The Presidents Cup is providing a flood of tourism and money to Central Ohio businesses, but charities are also set to benefit from the international tournament.
"The PGA Tour gives more money to charity year in, year out, than all other sports combined," said Chris Reimer, PGA Communications Manager.
Reimer said the total donated is at nearly $2 billion, including $170 million in 2012 alone.
With no owners in the sport, once the purse and expenses are paid, Reimer said, the rest of the money goes to charity.
But this week, at the Presidents Cup, there is no purse for the players.
"With no players having a purse, like a PGA event, the idea is they can choose where they want to donate their charitable aspects at their heart of it is giving back," Reimer said.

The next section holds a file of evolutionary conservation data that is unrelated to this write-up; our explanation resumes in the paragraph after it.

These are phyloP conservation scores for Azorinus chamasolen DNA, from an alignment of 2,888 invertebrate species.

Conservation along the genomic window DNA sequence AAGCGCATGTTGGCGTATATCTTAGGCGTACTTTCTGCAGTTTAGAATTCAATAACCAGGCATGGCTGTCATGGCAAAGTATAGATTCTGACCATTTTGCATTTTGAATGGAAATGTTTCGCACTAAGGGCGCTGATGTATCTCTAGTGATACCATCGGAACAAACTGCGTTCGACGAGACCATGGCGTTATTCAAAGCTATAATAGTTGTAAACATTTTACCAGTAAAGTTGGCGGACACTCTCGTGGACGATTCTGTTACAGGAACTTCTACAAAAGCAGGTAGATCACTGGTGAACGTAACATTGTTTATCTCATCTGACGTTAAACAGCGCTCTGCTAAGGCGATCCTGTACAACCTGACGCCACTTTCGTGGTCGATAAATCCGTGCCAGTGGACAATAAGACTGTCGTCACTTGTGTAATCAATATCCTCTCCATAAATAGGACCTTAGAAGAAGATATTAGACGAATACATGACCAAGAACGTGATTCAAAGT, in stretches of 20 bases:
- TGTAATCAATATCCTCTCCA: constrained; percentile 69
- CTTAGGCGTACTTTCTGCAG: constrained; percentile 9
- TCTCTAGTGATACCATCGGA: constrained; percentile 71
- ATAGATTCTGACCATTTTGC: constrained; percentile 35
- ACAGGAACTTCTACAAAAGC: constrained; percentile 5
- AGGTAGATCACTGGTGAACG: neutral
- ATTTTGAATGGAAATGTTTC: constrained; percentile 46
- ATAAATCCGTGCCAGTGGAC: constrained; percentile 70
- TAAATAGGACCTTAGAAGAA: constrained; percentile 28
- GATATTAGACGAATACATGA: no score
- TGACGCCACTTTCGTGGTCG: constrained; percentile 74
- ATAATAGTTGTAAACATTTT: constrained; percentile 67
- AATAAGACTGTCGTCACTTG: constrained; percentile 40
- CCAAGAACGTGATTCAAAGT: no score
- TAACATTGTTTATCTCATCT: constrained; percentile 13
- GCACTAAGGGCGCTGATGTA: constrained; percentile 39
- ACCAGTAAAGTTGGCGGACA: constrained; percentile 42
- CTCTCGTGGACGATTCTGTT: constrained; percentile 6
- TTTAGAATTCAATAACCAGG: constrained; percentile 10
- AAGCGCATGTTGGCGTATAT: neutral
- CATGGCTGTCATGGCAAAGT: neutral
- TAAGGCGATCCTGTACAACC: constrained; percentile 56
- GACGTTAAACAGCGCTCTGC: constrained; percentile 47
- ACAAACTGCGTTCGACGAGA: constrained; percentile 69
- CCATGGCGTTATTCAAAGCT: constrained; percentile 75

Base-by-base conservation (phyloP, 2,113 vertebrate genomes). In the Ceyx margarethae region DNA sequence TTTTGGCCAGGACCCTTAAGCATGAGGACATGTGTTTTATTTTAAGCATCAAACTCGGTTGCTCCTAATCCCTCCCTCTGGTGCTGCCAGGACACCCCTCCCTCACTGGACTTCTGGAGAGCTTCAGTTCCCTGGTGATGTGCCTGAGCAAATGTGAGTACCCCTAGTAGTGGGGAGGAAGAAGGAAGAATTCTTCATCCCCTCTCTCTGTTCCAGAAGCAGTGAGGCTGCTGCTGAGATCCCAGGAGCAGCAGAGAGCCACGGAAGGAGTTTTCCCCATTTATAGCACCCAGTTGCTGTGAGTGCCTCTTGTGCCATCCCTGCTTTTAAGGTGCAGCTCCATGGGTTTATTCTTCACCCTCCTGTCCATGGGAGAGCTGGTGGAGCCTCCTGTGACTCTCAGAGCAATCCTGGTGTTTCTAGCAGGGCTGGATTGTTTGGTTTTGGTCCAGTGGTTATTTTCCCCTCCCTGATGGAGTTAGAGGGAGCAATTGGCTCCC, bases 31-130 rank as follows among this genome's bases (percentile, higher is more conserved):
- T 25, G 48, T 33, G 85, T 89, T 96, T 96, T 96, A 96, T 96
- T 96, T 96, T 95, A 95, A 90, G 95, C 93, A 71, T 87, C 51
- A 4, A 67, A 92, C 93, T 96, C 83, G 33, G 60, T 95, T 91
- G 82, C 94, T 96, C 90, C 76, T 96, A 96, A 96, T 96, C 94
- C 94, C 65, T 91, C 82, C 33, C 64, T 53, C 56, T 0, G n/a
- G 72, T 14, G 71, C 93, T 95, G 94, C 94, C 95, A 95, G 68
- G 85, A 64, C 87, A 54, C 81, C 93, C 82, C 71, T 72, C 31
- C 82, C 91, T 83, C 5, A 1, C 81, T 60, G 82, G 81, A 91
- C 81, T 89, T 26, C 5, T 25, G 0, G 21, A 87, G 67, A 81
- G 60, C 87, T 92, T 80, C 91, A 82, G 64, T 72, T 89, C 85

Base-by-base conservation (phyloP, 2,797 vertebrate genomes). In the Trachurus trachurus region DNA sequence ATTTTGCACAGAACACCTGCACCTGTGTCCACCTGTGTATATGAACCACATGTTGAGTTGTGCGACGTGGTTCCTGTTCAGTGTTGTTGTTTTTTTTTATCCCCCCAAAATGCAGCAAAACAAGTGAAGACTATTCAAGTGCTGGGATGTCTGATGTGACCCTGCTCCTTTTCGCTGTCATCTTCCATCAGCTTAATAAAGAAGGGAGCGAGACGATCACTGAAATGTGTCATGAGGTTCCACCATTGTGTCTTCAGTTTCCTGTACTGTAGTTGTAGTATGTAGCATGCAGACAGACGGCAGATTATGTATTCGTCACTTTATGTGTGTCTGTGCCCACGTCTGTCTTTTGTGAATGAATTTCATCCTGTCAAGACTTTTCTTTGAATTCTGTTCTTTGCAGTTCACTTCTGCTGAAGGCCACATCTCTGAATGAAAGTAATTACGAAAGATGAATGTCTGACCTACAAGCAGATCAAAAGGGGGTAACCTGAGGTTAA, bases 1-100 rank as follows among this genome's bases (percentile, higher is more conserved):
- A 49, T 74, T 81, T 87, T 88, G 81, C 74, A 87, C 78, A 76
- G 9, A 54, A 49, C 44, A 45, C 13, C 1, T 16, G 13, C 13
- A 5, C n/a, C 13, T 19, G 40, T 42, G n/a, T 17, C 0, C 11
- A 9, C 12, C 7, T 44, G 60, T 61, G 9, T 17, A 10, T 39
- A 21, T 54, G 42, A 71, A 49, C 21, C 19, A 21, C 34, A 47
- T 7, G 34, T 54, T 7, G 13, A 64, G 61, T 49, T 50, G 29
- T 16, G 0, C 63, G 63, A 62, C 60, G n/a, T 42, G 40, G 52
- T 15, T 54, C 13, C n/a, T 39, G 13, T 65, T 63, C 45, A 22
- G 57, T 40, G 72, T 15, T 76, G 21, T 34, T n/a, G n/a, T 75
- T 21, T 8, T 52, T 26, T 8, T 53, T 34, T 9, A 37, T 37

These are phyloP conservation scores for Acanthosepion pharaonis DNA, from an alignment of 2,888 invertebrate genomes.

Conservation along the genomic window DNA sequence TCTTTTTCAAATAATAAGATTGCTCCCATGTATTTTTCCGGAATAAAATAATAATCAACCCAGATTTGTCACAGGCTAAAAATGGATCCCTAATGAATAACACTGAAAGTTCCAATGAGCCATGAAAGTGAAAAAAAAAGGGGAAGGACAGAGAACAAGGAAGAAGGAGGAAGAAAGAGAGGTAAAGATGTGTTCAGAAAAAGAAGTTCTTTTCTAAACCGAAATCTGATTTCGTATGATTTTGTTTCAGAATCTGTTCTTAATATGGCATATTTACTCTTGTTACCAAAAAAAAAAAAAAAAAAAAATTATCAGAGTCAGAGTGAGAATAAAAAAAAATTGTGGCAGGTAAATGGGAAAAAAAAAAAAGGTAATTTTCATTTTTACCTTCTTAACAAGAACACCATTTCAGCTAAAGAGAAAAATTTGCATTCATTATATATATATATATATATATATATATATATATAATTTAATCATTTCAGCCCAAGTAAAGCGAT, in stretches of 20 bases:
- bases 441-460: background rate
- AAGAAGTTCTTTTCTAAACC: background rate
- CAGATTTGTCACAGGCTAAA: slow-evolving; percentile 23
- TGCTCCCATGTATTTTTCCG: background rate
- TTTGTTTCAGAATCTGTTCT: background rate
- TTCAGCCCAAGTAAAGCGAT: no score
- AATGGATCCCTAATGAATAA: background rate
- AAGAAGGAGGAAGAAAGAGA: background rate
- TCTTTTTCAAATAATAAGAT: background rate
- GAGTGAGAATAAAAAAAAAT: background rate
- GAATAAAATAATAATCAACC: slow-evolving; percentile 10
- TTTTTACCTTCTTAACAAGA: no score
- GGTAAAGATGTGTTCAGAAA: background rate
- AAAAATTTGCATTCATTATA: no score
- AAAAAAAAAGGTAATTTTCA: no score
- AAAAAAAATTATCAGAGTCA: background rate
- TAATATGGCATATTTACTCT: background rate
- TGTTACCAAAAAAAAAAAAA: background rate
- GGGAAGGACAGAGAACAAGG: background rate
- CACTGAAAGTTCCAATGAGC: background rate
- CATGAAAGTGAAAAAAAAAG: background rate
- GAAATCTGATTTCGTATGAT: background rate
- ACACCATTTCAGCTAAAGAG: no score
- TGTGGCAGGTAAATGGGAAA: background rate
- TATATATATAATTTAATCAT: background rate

In 2011, the Presidents Cup raised about $4.5 million for charity. It is expected that the numbers this year will be even higher. Part of the money will stay in Central Ohio, but the players will each be able to make a six-figure donation to their favorite causes.
Hunter Mahan has a foundation and hopes to target Children's Hospital.
Team USA's Zack Johnson said he has plans for the money for a group in his hometown.
"The primary (charity) is Kids on Course, giving kids opportunities and experiences that will carry them into adulthood," Johnson said.
For 20-year-old phenom Jordan Speith, his first Presidents Cup will give him a chance to support a cause that is personal for him.
"I look to give my donation around special needs kids. My little sister has special needs, so that's what I am looking to do for many years," Speith said.